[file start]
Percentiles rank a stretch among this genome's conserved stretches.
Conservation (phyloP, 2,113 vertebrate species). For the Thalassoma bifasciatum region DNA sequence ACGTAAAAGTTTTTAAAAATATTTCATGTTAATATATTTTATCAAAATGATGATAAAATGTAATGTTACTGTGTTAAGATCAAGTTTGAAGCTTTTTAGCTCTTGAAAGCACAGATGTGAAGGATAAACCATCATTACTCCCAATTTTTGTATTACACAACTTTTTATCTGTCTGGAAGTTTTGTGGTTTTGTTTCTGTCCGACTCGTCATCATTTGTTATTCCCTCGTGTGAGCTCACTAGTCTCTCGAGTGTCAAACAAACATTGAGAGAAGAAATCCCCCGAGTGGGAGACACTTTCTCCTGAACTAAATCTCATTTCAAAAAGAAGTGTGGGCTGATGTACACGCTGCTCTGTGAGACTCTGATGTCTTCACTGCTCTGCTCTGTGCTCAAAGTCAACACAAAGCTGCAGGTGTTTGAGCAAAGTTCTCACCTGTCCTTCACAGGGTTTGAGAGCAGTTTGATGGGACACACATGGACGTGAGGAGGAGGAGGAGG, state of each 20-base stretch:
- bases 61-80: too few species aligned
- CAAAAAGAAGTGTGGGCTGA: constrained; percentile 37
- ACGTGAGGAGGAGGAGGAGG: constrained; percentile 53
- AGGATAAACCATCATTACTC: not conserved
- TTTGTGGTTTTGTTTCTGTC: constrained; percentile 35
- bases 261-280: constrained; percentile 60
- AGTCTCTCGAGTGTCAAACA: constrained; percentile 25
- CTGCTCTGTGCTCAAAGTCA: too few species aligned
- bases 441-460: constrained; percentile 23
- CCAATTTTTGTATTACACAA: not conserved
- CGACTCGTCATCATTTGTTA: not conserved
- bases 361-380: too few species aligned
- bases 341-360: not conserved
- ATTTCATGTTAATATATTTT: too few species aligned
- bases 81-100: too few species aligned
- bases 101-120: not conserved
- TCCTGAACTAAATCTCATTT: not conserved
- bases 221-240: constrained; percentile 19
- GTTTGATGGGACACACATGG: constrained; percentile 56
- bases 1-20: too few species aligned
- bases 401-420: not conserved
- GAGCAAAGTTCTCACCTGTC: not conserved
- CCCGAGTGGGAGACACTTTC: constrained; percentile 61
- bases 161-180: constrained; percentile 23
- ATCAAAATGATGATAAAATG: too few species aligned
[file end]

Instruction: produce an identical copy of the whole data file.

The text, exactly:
Percentiles rank a stretch among this genome's conserved stretches.
Conservation (phyloP, 2,113 vertebrate species). For the Thalassoma bifasciatum region DNA sequence ACGTAAAAGTTTTTAAAAATATTTCATGTTAATATATTTTATCAAAATGATGATAAAATGTAATGTTACTGTGTTAAGATCAAGTTTGAAGCTTTTTAGCTCTTGAAAGCACAGATGTGAAGGATAAACCATCATTACTCCCAATTTTTGTATTACACAACTTTTTATCTGTCTGGAAGTTTTGTGGTTTTGTTTCTGTCCGACTCGTCATCATTTGTTATTCCCTCGTGTGAGCTCACTAGTCTCTCGAGTGTCAAACAAACATTGAGAGAAGAAATCCCCCGAGTGGGAGACACTTTCTCCTGAACTAAATCTCATTTCAAAAAGAAGTGTGGGCTGATGTACACGCTGCTCTGTGAGACTCTGATGTCTTCACTGCTCTGCTCTGTGCTCAAAGTCAACACAAAGCTGCAGGTGTTTGAGCAAAGTTCTCACCTGTCCTTCACAGGGTTTGAGAGCAGTTTGATGGGACACACATGGACGTGAGGAGGAGGAGGAGG, state of each 20-base stretch:
- bases 61-80: too few species aligned
- CAAAAAGAAGTGTGGGCTGA: constrained; percentile 37
- ACGTGAGGAGGAGGAGGAGG: constrained; percentile 53
- AGGATAAACCATCATTACTC: not conserved
- TTTGTGGTTTTGTTTCTGTC: constrained; percentile 35
- bases 261-280: constrained; percentile 60
- AGTCTCTCGAGTGTCAAACA: constrained; percentile 25
- CTGCTCTGTGCTCAAAGTCA: too few species aligned
- bases 441-460: constrained; percentile 23
- CCAATTTTTGTATTACACAA: not conserved
- CGACTCGTCATCATTTGTTA: not conserved
- bases 361-380: too few species aligned
- bases 341-360: not conserved
- ATTTCATGTTAATATATTTT: too few species aligned
- bases 81-100: too few species aligned
- bases 101-120: not conserved
- TCCTGAACTAAATCTCATTT: not conserved
- bases 221-240: constrained; percentile 19
- GTTTGATGGGACACACATGG: constrained; percentile 56
- bases 1-20: too few species aligned
- bases 401-420: not conserved
- GAGCAAAGTTCTCACCTGTC: not conserved
- CCCGAGTGGGAGACACTTTC: constrained; percentile 61
- bases 161-180: constrained; percentile 23
- ATCAAAATGATGATAAAATG: too few species aligned